‘TUF 22’ Recap: Episode 7

By Mike Sloan Nov 4, 2015
This week’s episode of “The Ultimate Fighter” begins with Urijah Faber and Team USA celebrating Julian Erosa’s win over Mehdi Baghdad. The squad is already making preparations for their next man up, Thanh Le, who will lock horns with Sweden’s Martin Svensson in tonight’s matchup.

Meanwhile, Svensson talks to the camera, disgusted and ready to put an end to what he considers nonsensical fighting from Team Europe’s transatlantic opponents.

“The thing is, I’m sick and tired of this America,” Svensson says. “The first fight is cheap-ass leg locks. The second fight, he just dry humps the guy. The third fight, he just dances around. This is not fighting. I hate this stuff. It’s not MMA. If get a fight like this, it’s my worst nightmare.”

The scene switches to the house, where the American combatants are showering Erosa in their traditional post-win NOS Energy Drink shower. Some members of Conor McGregor’s team are sitting at a patio table, watching what they consider to be mere tomfoolery. They speak ill of the ceremony, as well as how much time the Americans spend acting like children when some of them have been drawing penises on their headbands.

A little while later, Tom Gallicchio, Chris Gruetzemacher and Erosa are playing billiards when they realize that none of them have ever tried absinthe, a liquor that has an acquired taste. The trio is doing shot after shot, but “Gritz” and Erosa are the two that are taking it to the extreme. Billiards turn into gambling competitions where the loser has to take a shot; Gallicchio recommends they chase each shot with a beer.

To say the least, the two previous winners on the show become rather inebriated. Once the setting switches to the nighttime in the backyard, Erosa reveals to some of his teammates that he feels Gruetzemacher was the least exciting winner so far and that he should be cut.

Things turns ugly when the two testosterone- and liquor-fueled dudes begin talking trash, declaring who is the tougher of the two. On cue, Erosa stands up and challenges his drinking partner to a fight. “Gritz” begins tossing water and then beer into his challenger’s face. It escalates quickly, but cooler heads prevail, preventing any sort of in-house brawl that would likely result in both contestants being tossed off the show.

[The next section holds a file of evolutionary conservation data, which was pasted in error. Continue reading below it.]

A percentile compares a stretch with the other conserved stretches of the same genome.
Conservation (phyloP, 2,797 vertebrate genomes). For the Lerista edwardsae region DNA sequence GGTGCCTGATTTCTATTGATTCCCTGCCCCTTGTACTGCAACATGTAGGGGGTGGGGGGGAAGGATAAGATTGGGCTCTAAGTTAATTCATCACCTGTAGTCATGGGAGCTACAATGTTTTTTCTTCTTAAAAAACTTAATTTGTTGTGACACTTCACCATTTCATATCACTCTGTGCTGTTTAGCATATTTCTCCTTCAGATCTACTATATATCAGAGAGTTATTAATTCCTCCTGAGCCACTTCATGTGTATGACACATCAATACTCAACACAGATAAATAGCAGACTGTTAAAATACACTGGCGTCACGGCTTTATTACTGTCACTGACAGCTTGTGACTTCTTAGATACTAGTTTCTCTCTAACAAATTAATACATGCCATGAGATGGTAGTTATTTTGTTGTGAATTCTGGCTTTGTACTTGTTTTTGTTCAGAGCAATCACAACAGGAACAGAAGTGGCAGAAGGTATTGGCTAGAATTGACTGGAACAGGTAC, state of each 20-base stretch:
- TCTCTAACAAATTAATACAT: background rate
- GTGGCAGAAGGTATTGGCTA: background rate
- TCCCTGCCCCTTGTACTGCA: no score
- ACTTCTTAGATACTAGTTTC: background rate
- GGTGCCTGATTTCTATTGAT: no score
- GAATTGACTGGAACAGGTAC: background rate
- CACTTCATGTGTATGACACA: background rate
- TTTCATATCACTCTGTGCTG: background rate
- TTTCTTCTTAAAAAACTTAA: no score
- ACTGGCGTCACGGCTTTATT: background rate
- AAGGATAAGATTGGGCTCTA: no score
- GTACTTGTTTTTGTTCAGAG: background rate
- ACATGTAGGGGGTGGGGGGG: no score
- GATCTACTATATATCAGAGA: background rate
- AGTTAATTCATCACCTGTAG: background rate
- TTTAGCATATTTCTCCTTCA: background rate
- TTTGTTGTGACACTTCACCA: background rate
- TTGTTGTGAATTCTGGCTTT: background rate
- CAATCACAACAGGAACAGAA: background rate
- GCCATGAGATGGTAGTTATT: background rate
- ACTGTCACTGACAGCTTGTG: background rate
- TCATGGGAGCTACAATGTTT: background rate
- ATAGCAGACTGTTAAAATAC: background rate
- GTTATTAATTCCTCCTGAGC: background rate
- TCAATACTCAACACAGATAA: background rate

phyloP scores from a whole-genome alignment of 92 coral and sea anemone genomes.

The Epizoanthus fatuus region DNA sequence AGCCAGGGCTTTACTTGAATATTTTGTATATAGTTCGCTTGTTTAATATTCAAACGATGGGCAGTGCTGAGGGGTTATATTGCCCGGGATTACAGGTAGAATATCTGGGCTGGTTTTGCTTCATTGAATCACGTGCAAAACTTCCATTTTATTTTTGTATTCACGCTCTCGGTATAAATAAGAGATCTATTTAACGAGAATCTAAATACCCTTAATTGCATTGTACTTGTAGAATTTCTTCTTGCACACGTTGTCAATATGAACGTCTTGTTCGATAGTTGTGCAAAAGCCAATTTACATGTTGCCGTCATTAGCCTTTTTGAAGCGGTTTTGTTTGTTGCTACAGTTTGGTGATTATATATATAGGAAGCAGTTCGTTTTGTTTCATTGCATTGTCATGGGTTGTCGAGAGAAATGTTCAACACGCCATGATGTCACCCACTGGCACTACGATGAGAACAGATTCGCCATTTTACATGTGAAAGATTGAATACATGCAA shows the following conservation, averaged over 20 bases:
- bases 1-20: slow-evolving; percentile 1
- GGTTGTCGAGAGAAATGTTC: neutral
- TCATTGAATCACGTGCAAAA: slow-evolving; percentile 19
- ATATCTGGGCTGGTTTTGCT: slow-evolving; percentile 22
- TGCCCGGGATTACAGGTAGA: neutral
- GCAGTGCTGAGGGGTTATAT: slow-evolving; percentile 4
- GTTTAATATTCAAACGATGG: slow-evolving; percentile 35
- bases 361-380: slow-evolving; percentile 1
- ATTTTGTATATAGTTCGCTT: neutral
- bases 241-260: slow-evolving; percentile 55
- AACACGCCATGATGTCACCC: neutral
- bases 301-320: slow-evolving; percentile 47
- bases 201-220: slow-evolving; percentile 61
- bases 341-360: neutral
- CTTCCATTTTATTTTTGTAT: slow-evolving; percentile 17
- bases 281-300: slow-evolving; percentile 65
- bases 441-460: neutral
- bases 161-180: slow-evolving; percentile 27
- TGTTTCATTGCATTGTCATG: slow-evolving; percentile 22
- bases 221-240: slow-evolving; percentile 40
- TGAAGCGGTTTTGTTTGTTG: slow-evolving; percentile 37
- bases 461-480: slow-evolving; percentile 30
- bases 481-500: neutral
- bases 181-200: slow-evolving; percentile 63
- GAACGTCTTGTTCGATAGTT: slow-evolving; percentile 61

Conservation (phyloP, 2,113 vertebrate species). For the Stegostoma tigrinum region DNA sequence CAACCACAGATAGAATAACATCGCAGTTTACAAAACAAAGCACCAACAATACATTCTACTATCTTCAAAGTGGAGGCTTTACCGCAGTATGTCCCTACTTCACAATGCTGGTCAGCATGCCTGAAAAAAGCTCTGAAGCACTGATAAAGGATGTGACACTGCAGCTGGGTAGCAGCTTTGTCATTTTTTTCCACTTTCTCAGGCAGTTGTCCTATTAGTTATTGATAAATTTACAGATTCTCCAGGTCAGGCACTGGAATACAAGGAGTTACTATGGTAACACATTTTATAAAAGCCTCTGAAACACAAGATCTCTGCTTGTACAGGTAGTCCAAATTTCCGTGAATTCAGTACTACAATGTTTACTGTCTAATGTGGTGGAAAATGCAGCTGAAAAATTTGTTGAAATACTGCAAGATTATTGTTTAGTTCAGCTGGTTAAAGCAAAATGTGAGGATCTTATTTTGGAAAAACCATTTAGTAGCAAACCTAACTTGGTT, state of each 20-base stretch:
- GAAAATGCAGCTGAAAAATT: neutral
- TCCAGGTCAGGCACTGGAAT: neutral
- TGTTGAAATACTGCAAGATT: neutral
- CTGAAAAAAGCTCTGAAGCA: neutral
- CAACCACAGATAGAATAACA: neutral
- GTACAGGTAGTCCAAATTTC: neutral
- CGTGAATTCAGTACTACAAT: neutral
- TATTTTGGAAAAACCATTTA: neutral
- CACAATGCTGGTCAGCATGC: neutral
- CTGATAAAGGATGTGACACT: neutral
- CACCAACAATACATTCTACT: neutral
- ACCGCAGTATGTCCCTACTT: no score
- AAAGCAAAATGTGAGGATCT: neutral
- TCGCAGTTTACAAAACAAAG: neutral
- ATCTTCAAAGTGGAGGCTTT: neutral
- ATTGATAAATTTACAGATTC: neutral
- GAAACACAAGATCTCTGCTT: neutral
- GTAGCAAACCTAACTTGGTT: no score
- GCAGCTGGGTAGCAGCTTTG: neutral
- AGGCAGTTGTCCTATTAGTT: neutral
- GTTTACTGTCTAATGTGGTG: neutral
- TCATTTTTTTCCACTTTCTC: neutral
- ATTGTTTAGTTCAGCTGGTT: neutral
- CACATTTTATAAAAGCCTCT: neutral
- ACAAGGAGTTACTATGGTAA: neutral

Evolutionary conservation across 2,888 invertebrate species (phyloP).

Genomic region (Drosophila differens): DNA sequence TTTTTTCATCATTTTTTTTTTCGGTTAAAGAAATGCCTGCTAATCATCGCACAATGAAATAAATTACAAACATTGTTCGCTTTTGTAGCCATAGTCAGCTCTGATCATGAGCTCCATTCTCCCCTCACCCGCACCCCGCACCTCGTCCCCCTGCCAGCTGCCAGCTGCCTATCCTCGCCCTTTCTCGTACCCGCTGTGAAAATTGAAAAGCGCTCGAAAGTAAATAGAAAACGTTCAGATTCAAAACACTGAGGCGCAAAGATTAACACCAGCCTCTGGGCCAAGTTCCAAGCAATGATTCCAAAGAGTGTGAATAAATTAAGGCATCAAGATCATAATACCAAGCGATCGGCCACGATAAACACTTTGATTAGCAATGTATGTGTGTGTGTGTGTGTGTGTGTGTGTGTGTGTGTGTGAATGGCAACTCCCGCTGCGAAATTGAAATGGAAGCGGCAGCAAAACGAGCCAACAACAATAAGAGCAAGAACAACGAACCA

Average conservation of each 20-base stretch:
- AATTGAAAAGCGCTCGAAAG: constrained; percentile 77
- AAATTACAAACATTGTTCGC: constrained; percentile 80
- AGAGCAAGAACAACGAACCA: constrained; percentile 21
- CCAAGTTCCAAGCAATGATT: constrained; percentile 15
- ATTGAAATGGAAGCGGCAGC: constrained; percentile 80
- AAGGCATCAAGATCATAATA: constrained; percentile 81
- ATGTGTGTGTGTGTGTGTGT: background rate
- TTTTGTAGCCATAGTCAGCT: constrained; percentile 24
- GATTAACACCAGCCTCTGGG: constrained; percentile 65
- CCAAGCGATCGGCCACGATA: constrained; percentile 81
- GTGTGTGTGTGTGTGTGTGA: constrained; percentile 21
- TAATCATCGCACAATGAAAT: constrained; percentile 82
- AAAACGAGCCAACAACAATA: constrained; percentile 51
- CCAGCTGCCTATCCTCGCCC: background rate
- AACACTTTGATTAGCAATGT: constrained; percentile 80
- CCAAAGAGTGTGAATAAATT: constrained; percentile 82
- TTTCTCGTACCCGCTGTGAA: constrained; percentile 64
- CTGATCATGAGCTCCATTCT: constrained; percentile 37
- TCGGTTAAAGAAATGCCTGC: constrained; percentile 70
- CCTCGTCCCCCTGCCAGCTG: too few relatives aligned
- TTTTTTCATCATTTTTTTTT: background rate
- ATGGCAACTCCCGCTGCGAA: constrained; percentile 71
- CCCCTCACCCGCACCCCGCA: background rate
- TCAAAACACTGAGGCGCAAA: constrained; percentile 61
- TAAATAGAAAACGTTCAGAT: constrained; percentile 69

After a few scenes where “Gritz” and Erosa make up and are once again cool with each other, “The California Kid” takes the team to Epic Thrift to pick up as many loud suits and outfits as possible, to liven spirits and make fun of the Irishman who coaches the opposing team. To say the Team Faber reps pick out some colorful attire would be an understatement. McGregor sees what the Americans have done after Le and Svensson make weight and loves it, laughing heartily at the site of the hoodlums dressed up like classy hobos.

Finally, after plenty of hot air and bellowing, both the Swede and the American enter the Octagon for battle. The game plan for each combatant is simple: Le needs to keep it standing and kick his foe’s head off, while Svensson has to drag his opponent to the canvas and twist him up.

Once the fight starts, McGregor is imploring Svensson to keep pressuring Le, but the Swede is having a difficult time because of Le’s elusive movement and sharp attacks. Le has a few thwacking kicks blocked, but a right hand nails Svensson on the ear and he stumbles back. Le gets a little overzealous and delivers a ruthless right roundhouse kick to the Swede’s ribs, but Svensson catches his leg and sends him down. From there, it’s all Svensson for the remainder of the frame.

Svensson controls the pace of the fight, crushing Le with his weight. He scoots to side control, switches to Le’s back and goes fishing for the rear-naked choke. Le defends well and is finally able to explode back up to his feet late in the round, where he drills the taller fighter with a missile of a right hand. Svensson stumbles back from the punch and eventually falls, where Le pounces and lands some elbows before the horn saves Svensson. In all, it’s a close round that can be argued for either man.

Le can’t keep things going early in the second because, as soon as he gets close enough, Svensson shoots in, scrambles to Le’s legs and drags him backwards onto the canvas. The submission savant immediately searches for the rear-naked choke again, but Thanh fends it off. After a few scrambles that sees Svensson in mount, side control, on his foe’s back and then back to side control again, Le is worn out. With two minutes left, Le is totally exhausted and can’t get the larger man off of him, eventually getting mounted again. Svensson continues to maul his weary prey, who rolls over and gives up his back. This time, though, Martin is able to sink the rear-naked choke and forces the tap late in the frame, though no official time is given.

“This was the toughest fight so far,” a jubilant Svensson admitted after the fight. “Thanh hits really hard. When he kicked me and I blocked the kick, I thought, ‘If he’s going to [land] this kick, he’s going to kill me! I’m going to die!’ I’ve never been kicked that hard.”

At the fight selection, which is once again controlled by Team Europe, McGregor goes with James Jenkins from the Americans to face off against his teammate from back home, Artem Lobov. Not surprisingly, McGregor tells the audience that he expects a KO win for Lobov.

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